Level 5: Postmortem of a game

SGrunner last gif

So it’s been some time since the last update. The last time I posted, I was working on a platformer that I was calling “scapegoat”, but as it turns out, it’s really just not the sort of game that I like making. I’ve made the decision then to just stop working on this game, and move on. It’s useful to think about what I liked and didn’t like about the game, though.

I wanted basically to make an endless runner – one thing about endless runners that I don’t like is that in order for endless runners to work, you have to die somehow at the end. And that feels terrible! Take for example, temple run – you steal the macguffin (again??) and are chased by monkeys and get ripped from limb to limb (again.). And then you do it again? How does that work?

One endless runner that I did like was basically a re-skin of Jetpack Joyride, except that instead of Barry stealing a jetpack, flying through the lab and getting sniped off the jetpack in the evil scientist’s lab (either by catching a face full of laser or eating a missle or getting zapped) and faceplanting dramatically, your witch was in a race, and after faceplanting dramatically, got up and flashed you the victory sign. And got up and went at it again. For some reason, that really changed the whole tone of the game – it wasn’t some nihilist act of suicidal lemminging over and over again, but was working towards a goal of some sort – getting the highest number in a race.

My goal for scapegoat then was to make the endless runner make sense. The theme would be that your player was the scapegoat for a manical bank robber. You would be summoned to the scene of the crime by your “boss”, ostensibly for some cockaninnie reason, and would be stuck running from the police who assumed that you were the one who pulled off the bank robbery. Everything would then flow from there.

What I liked doing:
Tuning the jump. That was really interesting, getting a certain feel for the jump that I really liked.
Making the physics objects. Barrels that fly when knocked into, animating the sprites, so on. That was fun! Setting up a stack of barrels to plow into was fun too.

What I hated doing:
Basically what caused me to stop working on this game – level design. I realise that I kinda hate level design. All that positioning of platforms, making sure that there’s some flow, some challenge, some way of arranging the platforms that make sense, all of that is seriously what I’m not interested in doing. Huh! Another issue might be that it’s supposed to be an endless runner, so all of the sequences ought make sense in any order. That’s hard! Also, the platforms are one level of obstacle, whereas the police which were going to catch you was another level of obstacle, and neither of them on their own gave any level of challenge.

I think this was a design issue rather than anything else – consider Jetpack Joyride’s design, where there’s only one main obstacle – the electricy zaps, and occasionally there are missles and lasers that provide alternate challenges, but keeping in mind that if there weren’t any missles or lasers, the electricy zaps would provide sufficient challenge for an interesting game all by themselves.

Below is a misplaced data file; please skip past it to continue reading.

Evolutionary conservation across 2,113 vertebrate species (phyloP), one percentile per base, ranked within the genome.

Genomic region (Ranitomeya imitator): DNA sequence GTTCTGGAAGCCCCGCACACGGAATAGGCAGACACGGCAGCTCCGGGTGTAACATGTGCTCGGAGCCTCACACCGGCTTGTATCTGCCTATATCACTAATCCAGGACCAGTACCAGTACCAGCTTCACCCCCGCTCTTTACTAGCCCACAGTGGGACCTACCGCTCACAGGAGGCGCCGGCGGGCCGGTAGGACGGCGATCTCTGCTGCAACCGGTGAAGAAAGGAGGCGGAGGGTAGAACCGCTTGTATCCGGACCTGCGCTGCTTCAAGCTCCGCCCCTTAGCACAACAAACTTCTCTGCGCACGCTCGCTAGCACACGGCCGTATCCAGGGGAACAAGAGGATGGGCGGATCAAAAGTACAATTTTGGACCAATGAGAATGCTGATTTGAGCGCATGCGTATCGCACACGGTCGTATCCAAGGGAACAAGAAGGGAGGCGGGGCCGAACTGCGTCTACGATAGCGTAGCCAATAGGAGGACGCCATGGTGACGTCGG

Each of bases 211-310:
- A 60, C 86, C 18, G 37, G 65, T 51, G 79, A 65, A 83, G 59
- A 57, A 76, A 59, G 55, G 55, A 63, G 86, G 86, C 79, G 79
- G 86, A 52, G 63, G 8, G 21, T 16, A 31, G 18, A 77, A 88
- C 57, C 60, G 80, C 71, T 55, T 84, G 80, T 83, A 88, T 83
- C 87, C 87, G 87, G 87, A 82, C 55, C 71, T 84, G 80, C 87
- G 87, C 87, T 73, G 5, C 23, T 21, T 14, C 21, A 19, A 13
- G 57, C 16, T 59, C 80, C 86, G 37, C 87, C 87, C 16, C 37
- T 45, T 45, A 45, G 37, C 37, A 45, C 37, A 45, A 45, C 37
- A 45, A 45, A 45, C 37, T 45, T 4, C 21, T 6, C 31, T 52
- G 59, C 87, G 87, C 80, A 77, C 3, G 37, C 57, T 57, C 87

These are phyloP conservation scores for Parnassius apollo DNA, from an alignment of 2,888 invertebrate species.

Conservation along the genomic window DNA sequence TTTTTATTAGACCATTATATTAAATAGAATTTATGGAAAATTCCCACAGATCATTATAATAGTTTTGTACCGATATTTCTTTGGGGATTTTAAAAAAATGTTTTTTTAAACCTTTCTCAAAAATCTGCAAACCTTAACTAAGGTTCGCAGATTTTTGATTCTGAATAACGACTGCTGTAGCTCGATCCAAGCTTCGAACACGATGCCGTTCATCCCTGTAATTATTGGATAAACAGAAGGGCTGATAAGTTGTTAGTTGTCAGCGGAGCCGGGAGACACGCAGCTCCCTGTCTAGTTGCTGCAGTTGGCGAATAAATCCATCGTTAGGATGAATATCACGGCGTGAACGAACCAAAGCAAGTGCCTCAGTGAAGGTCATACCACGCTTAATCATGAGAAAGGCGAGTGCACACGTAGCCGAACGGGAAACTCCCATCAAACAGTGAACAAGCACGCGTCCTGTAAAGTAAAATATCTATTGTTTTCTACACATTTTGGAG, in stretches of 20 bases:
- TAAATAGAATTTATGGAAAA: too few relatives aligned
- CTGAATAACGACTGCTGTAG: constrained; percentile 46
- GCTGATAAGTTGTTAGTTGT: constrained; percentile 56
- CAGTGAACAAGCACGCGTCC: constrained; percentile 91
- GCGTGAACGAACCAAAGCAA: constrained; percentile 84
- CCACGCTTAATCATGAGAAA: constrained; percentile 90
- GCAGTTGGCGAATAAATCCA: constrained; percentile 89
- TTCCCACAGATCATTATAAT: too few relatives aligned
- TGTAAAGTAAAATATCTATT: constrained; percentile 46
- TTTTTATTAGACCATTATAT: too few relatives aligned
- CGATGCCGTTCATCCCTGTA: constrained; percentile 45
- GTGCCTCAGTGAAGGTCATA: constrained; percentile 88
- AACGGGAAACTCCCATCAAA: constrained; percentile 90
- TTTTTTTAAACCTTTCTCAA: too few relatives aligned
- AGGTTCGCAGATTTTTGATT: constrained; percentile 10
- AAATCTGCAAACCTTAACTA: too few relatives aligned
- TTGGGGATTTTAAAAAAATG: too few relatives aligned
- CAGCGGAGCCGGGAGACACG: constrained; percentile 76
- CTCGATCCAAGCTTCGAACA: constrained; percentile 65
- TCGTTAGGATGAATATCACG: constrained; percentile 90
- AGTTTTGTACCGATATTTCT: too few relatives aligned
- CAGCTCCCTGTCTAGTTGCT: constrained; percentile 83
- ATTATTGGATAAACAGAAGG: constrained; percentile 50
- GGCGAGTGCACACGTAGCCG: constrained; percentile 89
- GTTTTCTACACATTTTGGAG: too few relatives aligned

In the end, I guess I guess I hate storytelling, kind of. I had a premise for the game, but that was just a one off thing. The continuing “story” of curated experiences that I would supposedly provide to the player, though, that.. I can’t seem to do. That’s good to know, I guess. In any future game, I’ll know not to make level design or storytelling part of the core design of my game. For all the ragging I did on random level design… It looks like I’m going to go down that path. 😉

I’m working on another new game at the moment, having new knowledge of my own abilities and preferences. Hopefully, I’ll be able to stick with this one a bit longer! =D If you want to try out what Scapegoat ended up as though, well, I’ve complied it and here it is. It’s basically just an exercise in programming at this point, but hey, since we’re here. 😉

5 thoughts on “Level 5: Postmortem of a game

  1. Andy McAdam


    I just came across your blog by Googling “hobby games development”. I myself develop games in my spare time. I started many years ago on the Amiga using AMOS, then later moved onto BlitzBasic on the PC and am now using Basic4Android for Android phones. I’ve released a series of youtube videos showing how to write Flappy Bird and am now just finishing off a space invaders clone.

    I just wanted to say hello, one hobby developer to another. And good luck with your projects! I don’t have any unity experience myself as I prefer to try to use code based languages, but I like what you’re doing so far. I’ll be following your blog!


    1. natchua Post author

      Well! I do believe you are my first non-spam commenter (probably) so hi! Your stuff looks very interesting too – good luck with your projects as well!

      1. Andy McAdam

        I can totally say I’m not a spammer 🙂 I have a lot of spam comments on my blog I have to get rid of. They’re always trying to get people to go to their site where they just want to sell something. I do sell one thing on my site, but it’s just to pay my domain fees really.
        If you play android games, maybe you’d like to try my current work in progress version of space invaders? here’s the link: https://dl.dropboxusercontent.com/u/8673694/my%20games/SpaceInvaders-Test.apk

  2. Michael

    Just found your site. Wanted to say keep up the good work, eventually you will find a game you truly want to finish and it will be worth it. I am also a small game maker myself, normally just making small random projects to force myself to learn how to do things a different way. So far I have entered one LudumDare and have a few games I posted for One Game A Month. Keep up the good work.


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